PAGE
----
Demon: Humanizing US-Russia Relations

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Demon: Humanizing US-Russia Relations
Published 9-01-2015, 11:00

Konstantin Avramov

Konstantin Avramov, CGI's Program and Research Director, has an extensive background in Russian-American relations. He holds a Ph.D in Russian and American history from the University of Kansas and a master's in Russian and East European studies from the University of Oregon.

Upon entering room #33 of the Tretyakov State Gallery in Moscow, one is drawn to a painting of a seated figure. At first glance, it appears the figure is one of a young man, his face in deep reflection. Only after reading the title does one learn the true identity of the young man: he is in fact a demon. The painting, by the late-19th century Russian painter Mikhail Vrubel, poses some fundamental questions about what it means to be human, and what is good and evil. By depicting the demon as simply a young man Vrubel manages to humanize what we largely see as inhuman.

The current state of U.S.-Russia relations has reached a point of inhumanity, with both sides accusing each other of demonic acts. Russia blames the U.S. of breaking down world security by fomenting war in Ukraine, funding terrorists in Syria, and destroying countries like Libya. On the other side, the U.S. accuses Russia of invading Ukraine and supporting separatists that shoot down civilian aircrafts, while threatening the world with nuclear war. The Russians point to their own cultural and moral uniqueness as part of the Russian world that stands as a vanguard to true morality, in opposition to the "decadent" and "rotting" Western world. In turn, Western rhetoric portrays Russia as increasingly out of touch with the progressive world, a country where xenophobia and homophobia reign supreme.

This current cycle of blame and counter-blame is threatening to push already tense relations into a full out freeze for decades to come, making the bilateral relationship progressively less human. Yet it is in precisely these times that both sides are choosing to limit or eliminate the human connections that helped make an end to the Cold War possible. In December 2012 Russia banned the adoption of Russian children by American citizens; in October 2014, it suspended the FLEX program that allowed tens of thousands of Russian high-school students to study in the United States. Overall, the number of Russian students in the U.S. dropped by 27.7% between 2001 and 2012.

Meanwhile, the United States Congress cut funding for the Fulbright Program and the Title VIII programs for the study of Russia and Eastern Europe in early 2014. These included the popular Foreign Language and Area Studies program, which allowed American students to study foreign languages abroad, including in Russia. Because of the geopolitical climate, Stanford University suspended its cooperation with the Russian Presidential Academy of National Economy (RANEPA) that allowed American university students to study in abroad in the country.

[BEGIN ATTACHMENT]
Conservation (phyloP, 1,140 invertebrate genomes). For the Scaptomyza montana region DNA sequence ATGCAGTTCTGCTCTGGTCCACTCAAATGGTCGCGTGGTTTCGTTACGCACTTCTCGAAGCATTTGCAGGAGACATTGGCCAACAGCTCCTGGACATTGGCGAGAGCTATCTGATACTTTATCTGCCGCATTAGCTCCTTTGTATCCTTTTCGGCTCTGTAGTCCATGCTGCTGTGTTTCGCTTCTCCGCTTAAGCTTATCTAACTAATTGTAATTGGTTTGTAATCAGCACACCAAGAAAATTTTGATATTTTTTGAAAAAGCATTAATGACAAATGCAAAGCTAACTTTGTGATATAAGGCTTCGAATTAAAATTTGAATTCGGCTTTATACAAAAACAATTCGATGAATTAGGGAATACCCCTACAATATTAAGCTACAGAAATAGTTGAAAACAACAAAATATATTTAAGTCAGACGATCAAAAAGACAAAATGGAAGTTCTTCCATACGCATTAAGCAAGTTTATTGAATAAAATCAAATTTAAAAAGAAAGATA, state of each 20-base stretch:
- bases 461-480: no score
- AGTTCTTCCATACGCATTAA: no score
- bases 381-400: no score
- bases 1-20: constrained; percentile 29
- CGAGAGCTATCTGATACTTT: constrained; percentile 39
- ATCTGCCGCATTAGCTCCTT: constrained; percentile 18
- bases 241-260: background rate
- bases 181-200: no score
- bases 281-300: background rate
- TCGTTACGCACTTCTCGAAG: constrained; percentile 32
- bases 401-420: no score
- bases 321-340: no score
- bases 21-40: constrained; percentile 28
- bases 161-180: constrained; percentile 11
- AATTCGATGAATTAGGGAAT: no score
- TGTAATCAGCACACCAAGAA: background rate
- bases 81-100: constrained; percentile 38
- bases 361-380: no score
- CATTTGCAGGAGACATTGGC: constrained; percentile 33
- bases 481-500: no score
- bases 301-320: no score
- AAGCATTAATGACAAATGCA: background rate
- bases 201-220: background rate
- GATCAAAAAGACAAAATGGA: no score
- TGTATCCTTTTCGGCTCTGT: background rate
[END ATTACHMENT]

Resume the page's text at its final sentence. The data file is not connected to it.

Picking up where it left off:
In many ways the Cold War was cultural in nature. At the time of the Berlin Airlift and the Cuban Missile Crisis, both the United States and the Soviet Union also waged battles for the hearts and minds of their own citizens, as well as those on the other side of the Iron Curtain. Various forms of soft power stood at the center of this struggle.

Cold War cultural competition sought to convince populations around the world of the rightfulness of each country's respective system. Yet these same cultural and academic exchanges, while part of the Cold War competition, had a humanizing and thus deescalating effect on both sides. American exhibitions, sponsored by the United States Information Agency, toured the Soviet Union on and off from the late 1950s to the 1980s. Despite their goal of showcasing American prosperity, their greatest impact rested in putting a human face on Americans often portrayed in demonic terms by Soviet propaganda. American guides were the real stars of the exhibitions, and received the most positive and energetic reactions from Soviet people almost everywhere they went.

On the other hand, it was the cultural and academic exchanges that allowed Americans to see Soviets as real people. These included Soviet dancers, orchestras, ice shows, circuses, movie, and art exchanges. The most lasting, however, were the people exchanges. Many years later many American scientists and other academics, remembered their time in the Soviet Union with fondness - not for the system, but for the Soviet people with whom they made lifelong friendships.*

So in the spirit of the New Year, instead of cutting, both sides need to drastically increase these vital human contacts that have played such an important role in US-Russia relationship. Let us take an example from Vrubel and humanize something that, at the present time, seems so inhuman.

* For some examples see Samuel H. Baron and Cathy A. Frierson., eds. Adventures in Russian historical research : reminiscences of American scholars from the Cold War to the present (New York: M.E. Sharpe, 2003)

 

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